What is the real focus of the new “Stand for Tomorrow” campaign?
We will start with an awareness campaign in early March, and we are essentially evolving our strict “one for one” giving model, though that will continue. We heard from our consumers and supporters, who said they love what we are doing but they would also love it if we addressed some of the important issues on a local level, such as issues which really mean a lot to us in the UK, or in Germany, France and so on. We are committed to giving with all purchases made, but we recognised we could actually have more impact if we also started to look at ways to spend that money differently. So, we are investing in certain areas. In the UK we have made an investment to support hairdresser Joshua Coombes, who was already out there making change by cutting the hair of the homeless on the streets. We’ve partnered him with Centrepoint, the organisation that addresses homelessness. It’s something that Joshua has a lot of passion for. We have also made an impact investment in Centrepoint, so they are able to do that bit more work in addressing this problem. An event will be happening this spring at the Centrepoint headquarters in Manchester with Joshua.
How will you get the word out on this new work?
With our TOMS social media platform, we’re in a position to share the stories and bring more awareness to people’s needs, especially the homeless between 16-25 years old. Joshua recognised that he wasn’t just giving them a haircut, he was treating them as equals and having a conversation with them, as well as giving them dignity and respect. It’s been great for the people whose hair he has cut, but even more fulfilling for Joshua. As a result, he started an organisation called “Do Something for Nothing”, and he now travels and cuts the hair of homeless people all over the world. We look for people we call “Changemakers” who can help us with the story telling vehicle and how we can engage our consumers and the people around us. When we saw his story, we thought this needs more attention. We are looking at investing in projects that impact more in local markets, and the issues that people feel most powerfully about.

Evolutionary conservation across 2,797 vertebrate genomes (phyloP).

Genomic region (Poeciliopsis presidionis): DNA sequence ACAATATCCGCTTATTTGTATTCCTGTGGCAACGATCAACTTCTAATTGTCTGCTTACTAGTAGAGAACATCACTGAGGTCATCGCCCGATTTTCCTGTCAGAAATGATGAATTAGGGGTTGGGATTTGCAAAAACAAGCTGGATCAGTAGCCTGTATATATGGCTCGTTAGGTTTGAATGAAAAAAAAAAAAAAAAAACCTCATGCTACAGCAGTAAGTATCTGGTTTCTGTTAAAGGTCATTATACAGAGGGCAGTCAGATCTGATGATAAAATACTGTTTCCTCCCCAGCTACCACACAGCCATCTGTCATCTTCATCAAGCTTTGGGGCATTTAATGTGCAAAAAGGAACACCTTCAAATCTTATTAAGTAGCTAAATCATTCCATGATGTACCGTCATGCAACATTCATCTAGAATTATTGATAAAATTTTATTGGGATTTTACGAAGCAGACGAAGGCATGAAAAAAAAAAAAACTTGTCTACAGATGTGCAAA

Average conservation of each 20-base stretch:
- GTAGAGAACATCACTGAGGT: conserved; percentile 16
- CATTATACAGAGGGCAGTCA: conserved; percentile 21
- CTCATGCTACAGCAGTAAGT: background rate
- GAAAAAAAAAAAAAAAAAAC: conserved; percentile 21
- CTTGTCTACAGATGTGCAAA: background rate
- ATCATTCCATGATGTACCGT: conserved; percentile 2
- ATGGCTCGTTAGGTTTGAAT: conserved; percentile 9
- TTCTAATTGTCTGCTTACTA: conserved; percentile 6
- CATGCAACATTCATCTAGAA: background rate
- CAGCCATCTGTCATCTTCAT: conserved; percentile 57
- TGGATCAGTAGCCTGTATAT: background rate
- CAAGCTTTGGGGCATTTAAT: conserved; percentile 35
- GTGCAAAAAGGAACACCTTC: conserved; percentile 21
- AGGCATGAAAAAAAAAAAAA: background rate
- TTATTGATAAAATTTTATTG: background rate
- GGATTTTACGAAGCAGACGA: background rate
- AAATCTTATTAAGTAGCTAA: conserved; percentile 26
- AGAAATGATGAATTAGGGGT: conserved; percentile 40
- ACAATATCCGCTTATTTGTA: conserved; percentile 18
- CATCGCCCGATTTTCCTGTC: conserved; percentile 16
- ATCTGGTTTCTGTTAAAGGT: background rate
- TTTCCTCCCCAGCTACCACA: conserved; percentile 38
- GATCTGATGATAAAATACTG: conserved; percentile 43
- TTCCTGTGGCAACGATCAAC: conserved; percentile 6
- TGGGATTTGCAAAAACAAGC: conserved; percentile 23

Who are the other ‘changemakers’ for the new spring campaign?
Ella Grace and Sara Nuru are each hosting one event in partnership with TOMS that will be in collaboration with a local non-government organisation (NGO), highlighting a specific social issue of our time. For Ella, that is female empowerment and Sara, social entrepreneurship.
What are the long-term goals for the TOMS brand?
The most important thing we can do is stay true to the mission of using business to improve lives. The more we sell, the more people we can impact. We’d like to have double digit growth in sales over the next five years. More importantly, we also want to grow the reputation of the brand and the awareness of what we do. It’s about building people’s affinity and making them TOMS followers, supporters and purchasers. We recognise that we can’t make the positive social impact we want to make if we don’t have people buying our shoes.